Strange New Worlds Issue 9 - Jun/Jul 1993
The Bacteria that Ate Cheron:
Mego Trek Figures and Their Flaws
The rarest and most sought-after Star Trek action figures are the eight-inch
Mego Star Trek aliens. These figures are popular both with Trek fans and Mego
collectors. But before paying top dollar, be aware of some common flaws with these
The Mego corporation was the premiere producer of action figures and toys throughout
the 1970's. In addition to Star Trek, they held licensing agreements to produce
toys for such popular shows as Planet of the Apes, Mork and Mindy, Sonny and Cher, and
Mego produced three series of eight-inch figures based on the original Star Trek
television series. The first series (1975) originally included Captain Kirk, Mr. Spock,
Dr. McCoy, Mr. Scott, and a Klingon. Each figure came with a foil insignia attached to the
uniform, boots, and small accessories. Later in 1975 a Lt. Uhura figure was added and the
artwork changed. Original figures were packaged on cards bearing drawings of the five
characters then in the line. Later cards featured drawings of all six figures. Figures on
the earlier cards are more highly prized.
Mego also released a second series of classic Trek figures in 1975. This series
consisted of four aliens: Cheron, Gorn, The Keeper, and Neptunian. The third series,
released in 1976, included an Andorian, Mugato, Romulan, and Talosian.
In late 1975, when Mego released the Uhura figure, they also instituted a change that
some feel diminished the quality of the product. They replaced the standard metal joints
with plastic. According to Mego, this was to provide a more natural look to the toys.
Unfortunately, a major problem with these later Mego figures is that the glue used on
these plastic joints does not adhere over time. This problem does not seem to affect the
later, smaller action figures.
When purchasing a mint on card eight-inch Mego figure, check for loose pieces.
Always gently shake the card a bit; the cloth costumes can sometimes hide stray body
parts. If the legs or arms have come loose, you will hear them rattling in the package.
The plastic pins holding arms and legs can easily be glued back together, but you would
have to open the card to do so, thus diminishing the value of the item. Be aware that an
opened package is often worth less than a package containing a figure with loose parts.
When opening your action figures, especially rare out-of-production toys, always use a
sharp knife or single-edged razor blade. With a careful hand you can usually cut just
beneath the glue that adheres the plastic to the cardboard backing. The least damage is
usually done by cutting along the bottom and the side closest to the edge of the backing.
Cutting two sides is generally enough to free your action figure.
If you have never opened your figures in this manner, you will be surprised at how
neatly this can be accomplished. If you then return your figure to the packaging and use a
clear glue to seal it, the casual observer may never realize this toy has been played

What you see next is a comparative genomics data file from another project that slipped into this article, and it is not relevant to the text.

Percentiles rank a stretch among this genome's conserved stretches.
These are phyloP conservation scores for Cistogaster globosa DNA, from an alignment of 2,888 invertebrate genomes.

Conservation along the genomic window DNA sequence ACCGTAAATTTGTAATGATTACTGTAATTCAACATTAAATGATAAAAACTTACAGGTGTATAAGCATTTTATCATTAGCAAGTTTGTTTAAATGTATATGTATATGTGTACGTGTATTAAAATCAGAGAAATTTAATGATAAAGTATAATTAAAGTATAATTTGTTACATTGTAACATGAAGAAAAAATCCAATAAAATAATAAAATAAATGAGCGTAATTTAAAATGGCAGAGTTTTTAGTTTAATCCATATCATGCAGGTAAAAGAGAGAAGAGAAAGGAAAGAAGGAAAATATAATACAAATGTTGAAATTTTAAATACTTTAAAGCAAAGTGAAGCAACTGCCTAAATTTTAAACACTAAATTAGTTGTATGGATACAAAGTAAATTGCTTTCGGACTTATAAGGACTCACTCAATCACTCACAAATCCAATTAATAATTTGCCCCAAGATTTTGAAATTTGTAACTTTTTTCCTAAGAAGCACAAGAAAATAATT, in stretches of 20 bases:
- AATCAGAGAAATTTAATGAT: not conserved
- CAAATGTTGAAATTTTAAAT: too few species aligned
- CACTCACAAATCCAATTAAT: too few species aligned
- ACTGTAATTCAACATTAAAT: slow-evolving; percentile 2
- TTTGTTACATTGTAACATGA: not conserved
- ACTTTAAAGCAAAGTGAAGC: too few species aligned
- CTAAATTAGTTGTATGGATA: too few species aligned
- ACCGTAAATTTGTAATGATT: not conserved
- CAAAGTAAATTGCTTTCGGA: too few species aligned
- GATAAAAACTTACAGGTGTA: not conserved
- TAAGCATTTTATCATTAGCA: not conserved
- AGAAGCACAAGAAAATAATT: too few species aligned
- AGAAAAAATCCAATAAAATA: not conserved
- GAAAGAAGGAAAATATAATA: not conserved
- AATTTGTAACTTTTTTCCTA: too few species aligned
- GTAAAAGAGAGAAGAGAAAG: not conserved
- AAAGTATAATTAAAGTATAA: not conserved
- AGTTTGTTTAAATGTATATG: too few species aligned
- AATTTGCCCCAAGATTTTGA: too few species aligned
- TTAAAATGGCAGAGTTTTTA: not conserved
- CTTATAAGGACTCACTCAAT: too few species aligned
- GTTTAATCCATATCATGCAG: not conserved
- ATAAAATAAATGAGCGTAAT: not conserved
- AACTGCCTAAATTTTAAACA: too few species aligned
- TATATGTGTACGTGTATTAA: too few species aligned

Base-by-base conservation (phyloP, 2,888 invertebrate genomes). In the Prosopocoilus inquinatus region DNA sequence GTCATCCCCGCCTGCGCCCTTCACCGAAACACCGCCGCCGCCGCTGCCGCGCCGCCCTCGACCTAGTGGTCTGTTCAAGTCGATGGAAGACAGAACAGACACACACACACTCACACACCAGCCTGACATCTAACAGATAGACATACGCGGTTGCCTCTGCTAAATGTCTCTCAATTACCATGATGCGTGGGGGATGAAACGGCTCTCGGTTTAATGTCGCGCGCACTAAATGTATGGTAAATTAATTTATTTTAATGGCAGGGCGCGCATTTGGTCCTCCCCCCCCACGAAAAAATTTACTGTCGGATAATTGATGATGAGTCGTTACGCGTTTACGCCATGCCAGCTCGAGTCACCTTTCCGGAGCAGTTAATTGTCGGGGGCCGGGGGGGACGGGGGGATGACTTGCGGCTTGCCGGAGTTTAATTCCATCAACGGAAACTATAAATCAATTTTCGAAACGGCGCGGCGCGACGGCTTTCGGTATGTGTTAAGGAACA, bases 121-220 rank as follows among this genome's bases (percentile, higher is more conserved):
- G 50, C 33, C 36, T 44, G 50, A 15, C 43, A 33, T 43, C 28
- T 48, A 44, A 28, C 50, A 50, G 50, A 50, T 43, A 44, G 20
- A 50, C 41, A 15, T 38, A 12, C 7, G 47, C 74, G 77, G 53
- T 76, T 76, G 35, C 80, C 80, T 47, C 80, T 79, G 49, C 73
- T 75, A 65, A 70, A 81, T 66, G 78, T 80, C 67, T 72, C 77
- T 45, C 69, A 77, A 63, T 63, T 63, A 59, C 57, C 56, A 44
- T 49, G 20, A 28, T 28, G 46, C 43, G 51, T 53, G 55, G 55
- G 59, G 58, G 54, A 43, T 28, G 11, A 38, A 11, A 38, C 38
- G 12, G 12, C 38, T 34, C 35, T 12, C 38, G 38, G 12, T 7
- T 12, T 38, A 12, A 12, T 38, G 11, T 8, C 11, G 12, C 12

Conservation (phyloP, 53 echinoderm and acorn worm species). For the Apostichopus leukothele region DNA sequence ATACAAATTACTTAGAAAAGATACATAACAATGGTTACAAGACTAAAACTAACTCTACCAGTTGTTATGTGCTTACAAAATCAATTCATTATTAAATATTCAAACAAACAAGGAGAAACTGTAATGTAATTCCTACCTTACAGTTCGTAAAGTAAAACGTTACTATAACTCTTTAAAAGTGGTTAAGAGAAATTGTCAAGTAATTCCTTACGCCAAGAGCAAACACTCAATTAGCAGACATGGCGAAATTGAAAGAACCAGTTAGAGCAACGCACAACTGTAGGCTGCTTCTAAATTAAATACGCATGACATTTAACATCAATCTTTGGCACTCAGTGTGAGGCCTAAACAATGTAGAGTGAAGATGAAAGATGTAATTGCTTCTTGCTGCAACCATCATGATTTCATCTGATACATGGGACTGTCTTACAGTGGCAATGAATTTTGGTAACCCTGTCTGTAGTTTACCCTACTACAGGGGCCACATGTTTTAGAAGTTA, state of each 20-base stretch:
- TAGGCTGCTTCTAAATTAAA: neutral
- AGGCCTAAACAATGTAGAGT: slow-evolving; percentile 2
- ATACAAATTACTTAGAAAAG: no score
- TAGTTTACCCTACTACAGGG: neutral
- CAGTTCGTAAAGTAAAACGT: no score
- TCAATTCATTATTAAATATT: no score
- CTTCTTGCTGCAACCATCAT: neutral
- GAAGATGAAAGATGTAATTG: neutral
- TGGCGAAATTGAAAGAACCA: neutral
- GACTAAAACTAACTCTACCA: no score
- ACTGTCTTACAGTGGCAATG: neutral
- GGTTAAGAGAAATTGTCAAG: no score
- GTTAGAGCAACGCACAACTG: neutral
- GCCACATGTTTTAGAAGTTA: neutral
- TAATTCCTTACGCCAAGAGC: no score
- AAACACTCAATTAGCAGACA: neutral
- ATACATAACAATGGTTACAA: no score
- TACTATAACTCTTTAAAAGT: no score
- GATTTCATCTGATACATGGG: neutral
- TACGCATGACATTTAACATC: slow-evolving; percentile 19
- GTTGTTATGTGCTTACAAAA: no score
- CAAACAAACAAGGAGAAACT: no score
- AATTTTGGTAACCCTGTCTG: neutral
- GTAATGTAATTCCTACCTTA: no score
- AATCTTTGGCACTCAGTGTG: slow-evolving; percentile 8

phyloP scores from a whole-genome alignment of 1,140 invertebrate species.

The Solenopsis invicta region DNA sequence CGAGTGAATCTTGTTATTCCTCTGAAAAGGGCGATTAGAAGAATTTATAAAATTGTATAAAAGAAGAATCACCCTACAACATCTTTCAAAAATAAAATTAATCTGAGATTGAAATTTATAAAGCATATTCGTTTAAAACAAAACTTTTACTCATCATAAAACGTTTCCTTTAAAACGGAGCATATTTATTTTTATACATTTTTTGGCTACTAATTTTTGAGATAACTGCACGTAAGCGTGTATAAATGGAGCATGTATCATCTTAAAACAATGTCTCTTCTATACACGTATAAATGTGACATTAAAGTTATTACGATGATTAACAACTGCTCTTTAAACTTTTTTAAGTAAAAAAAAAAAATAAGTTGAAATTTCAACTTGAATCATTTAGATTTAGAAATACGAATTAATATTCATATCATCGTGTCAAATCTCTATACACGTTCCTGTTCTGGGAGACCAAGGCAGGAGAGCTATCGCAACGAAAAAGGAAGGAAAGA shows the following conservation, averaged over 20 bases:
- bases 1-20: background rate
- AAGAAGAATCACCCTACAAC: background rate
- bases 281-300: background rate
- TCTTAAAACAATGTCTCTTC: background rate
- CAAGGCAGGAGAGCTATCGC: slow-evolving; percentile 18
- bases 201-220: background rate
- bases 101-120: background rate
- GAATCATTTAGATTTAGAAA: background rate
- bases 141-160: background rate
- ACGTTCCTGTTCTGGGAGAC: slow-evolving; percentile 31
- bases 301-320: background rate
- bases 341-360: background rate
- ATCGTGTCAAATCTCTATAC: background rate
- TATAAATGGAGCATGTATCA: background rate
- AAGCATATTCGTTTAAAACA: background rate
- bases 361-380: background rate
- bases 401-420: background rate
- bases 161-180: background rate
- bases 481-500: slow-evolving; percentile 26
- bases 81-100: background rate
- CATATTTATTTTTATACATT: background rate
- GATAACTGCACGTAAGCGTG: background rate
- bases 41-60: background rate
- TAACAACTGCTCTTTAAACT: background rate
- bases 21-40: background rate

with. Realizing this, if you are buying a mint condition action figure, you should always
carefully inspect the packaging to see if it has been opened. A reputable dealer will
always identify previously opened packages and adjust the asking price accordingly. But
buyer beware! Disreputable dealers will open Mego figures with loose joints, repair them,
reseal the packages and try to sell them as mint, unrepaired items.
Be especially observant when buying the Cheron figure. This half black/half white
figure is based on the characters in the classic Trek episode, "Let That Be Your Last
Battlefield." The body of the alien was produced in black plastic. Unfortunately,
there is a strain of bacteria that has a particular affinity for the dyes used in this
plastic. The bacteria affects even sealed figures never removed from the original
packaging. I do not know if this is a regional problem, but many Cheron figures I see at
Southern conventions have the right side of the face ravaged by the bacteria, making the
figure appear like a disfigured mutant. I have heard dealers try to convince potential
purchasers that this is the way the figure was manufactured.
Another frequent problem with the Cheron figure is that the black dye from the body
often migrates into the costume, turning the white cloth a dark, mottled mess. The costume
should be half black and half pure white. Both common flaws can be seen in the Cheron
figure pictured on the adjoining page.
Mego originally planned a fourth series of eight-inch Trek figures to include Harry
Mudd, Mr. Sulu, Nurse Chapel, and Ensign Chekov. Several clever fans have made their own
versions of these never-released toys using pieces from existing Mego figures and
packaging them on reproductions of the original artwork. These are beautiful, hand-crafted
pieces and can often be found at the larger Trek conventions. These curiosity items often
command prices rivaling the real alien figures.
Mego also produced two lines of figures for Star Trek: The Motion Picture and
had plans for a Wrath of Khan line before going out of business in June of 1982.
But their Trek Aliens remain the most popular among Trek collectors. l